None of this comes with an internationally, nor nationally recognised logo or ensign, but in Cote d’Ivoire often the kioks are painted in two shades of blue.

    When it comes to recycling in Cote d’Ivoire, you even buy peanuts in recycled Johnn Walker or Bacardi bottles in the major supermakets, on the shelves. Freshly squeezed drinks, such as Gingembre, Pineapple Juice, Lemon juice, etc, are sold in recycled plastic mineral water bottles on the streets of Cote d’Ivoire.

    As I have said before, Cote d’Ivoire is full of paradox and enigmas … and long may it remain that way.

    Vive Cote d’Ivoire.

  2. Yeah, I was going to mention that – of course there are tons of fast food places to eat out in Abidjan, they are just not branded or part of international chains.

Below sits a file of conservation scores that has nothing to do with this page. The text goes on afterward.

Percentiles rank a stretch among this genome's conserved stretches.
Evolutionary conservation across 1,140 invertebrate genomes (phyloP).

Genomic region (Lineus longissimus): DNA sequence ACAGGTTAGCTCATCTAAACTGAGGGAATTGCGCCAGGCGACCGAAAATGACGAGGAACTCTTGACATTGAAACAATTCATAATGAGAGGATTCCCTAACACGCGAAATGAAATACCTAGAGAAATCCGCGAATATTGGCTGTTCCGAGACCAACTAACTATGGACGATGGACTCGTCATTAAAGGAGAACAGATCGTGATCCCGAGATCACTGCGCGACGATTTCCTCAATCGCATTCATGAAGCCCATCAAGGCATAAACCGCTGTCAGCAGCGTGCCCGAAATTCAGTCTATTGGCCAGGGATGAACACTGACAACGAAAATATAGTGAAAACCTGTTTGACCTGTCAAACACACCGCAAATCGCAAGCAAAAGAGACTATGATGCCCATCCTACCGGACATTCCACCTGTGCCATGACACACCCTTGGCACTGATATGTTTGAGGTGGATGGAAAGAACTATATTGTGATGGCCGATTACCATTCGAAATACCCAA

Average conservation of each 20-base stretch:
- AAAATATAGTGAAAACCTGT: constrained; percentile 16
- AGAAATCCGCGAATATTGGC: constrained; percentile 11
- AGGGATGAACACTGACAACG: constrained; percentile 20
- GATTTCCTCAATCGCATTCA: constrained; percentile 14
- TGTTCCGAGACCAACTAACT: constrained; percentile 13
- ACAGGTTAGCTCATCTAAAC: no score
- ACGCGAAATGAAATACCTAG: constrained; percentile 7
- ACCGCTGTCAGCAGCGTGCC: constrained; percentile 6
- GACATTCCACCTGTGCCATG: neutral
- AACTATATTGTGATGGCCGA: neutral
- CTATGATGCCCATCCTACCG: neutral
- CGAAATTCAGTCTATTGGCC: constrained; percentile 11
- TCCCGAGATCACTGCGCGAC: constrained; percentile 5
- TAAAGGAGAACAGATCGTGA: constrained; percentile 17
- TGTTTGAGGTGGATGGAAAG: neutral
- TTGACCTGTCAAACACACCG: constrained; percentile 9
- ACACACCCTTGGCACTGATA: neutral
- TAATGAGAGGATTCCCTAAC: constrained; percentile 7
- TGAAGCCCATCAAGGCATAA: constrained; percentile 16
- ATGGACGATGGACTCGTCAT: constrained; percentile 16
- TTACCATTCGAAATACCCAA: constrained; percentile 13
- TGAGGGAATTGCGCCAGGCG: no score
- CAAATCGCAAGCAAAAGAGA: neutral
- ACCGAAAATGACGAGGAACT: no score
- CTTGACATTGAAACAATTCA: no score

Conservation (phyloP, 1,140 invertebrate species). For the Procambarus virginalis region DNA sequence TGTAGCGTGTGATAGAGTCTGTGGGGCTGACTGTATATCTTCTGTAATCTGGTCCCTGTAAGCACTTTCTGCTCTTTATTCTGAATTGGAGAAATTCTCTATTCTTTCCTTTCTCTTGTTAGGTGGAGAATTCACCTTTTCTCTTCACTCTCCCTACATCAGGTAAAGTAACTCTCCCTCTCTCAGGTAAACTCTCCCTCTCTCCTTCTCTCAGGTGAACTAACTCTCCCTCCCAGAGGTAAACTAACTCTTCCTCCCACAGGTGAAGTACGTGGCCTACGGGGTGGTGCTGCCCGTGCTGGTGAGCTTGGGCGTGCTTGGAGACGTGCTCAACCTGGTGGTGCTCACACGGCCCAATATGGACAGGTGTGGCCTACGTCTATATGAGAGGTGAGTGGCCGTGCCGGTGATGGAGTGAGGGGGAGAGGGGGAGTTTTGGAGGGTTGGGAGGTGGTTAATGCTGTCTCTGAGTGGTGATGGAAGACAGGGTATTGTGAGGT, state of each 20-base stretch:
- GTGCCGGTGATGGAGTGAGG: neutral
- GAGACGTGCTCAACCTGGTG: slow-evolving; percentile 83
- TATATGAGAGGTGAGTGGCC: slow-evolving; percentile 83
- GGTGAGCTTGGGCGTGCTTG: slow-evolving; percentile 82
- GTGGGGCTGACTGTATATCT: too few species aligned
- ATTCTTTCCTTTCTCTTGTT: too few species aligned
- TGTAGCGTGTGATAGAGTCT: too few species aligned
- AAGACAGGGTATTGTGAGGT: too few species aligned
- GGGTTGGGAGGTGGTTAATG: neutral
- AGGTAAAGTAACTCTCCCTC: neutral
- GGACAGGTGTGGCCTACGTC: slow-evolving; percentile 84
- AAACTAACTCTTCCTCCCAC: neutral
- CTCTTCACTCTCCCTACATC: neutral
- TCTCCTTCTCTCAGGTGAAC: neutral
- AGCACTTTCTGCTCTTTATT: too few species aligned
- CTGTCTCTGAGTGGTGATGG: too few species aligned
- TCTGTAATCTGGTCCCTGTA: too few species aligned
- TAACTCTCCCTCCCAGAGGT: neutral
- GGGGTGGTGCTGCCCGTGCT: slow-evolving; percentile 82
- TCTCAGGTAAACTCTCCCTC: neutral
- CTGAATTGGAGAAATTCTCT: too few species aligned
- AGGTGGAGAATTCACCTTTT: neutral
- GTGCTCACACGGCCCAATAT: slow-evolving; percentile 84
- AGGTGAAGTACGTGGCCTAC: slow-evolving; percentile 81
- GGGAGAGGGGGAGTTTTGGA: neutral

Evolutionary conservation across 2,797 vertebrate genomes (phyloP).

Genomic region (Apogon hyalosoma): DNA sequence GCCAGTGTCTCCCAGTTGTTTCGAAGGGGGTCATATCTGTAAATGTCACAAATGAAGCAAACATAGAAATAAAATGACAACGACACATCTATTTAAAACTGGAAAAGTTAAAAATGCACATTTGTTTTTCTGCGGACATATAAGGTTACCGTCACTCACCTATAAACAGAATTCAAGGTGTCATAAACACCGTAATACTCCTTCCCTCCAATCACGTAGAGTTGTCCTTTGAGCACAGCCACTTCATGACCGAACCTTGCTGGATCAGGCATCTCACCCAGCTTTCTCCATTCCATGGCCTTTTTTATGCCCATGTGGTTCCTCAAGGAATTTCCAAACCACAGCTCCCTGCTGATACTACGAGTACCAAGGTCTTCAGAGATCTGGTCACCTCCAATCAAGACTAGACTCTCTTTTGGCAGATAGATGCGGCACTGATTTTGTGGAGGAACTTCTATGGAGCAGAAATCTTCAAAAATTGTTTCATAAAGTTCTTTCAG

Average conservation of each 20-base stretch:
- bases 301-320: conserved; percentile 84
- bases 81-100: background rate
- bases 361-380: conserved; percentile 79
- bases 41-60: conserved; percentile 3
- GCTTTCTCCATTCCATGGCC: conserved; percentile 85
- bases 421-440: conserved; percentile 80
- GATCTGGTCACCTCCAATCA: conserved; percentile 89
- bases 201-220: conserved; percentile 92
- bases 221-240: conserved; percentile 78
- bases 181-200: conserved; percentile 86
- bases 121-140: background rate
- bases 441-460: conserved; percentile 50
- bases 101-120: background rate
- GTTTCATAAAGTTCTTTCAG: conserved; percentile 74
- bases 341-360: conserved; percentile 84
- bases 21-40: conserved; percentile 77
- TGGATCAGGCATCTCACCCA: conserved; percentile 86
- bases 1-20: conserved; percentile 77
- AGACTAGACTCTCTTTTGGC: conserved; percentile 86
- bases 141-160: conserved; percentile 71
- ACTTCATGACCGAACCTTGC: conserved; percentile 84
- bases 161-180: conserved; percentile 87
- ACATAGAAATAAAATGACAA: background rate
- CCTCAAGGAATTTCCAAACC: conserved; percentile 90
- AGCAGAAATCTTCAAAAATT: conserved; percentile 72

I remember when Nando’s opened in Dakar, it became the hip place to eat for well-off young people. Same thing with McDonald’s in Minsk (Belarus) come to think about it. Whether one likes it or not, people do like the standardised, ISO-certified, branded experience of modern fast food chains.

    You should see Ivorians who have only ever experienced maquis, quickly taking on the habit of eating at KFC when they emigrate to Europe.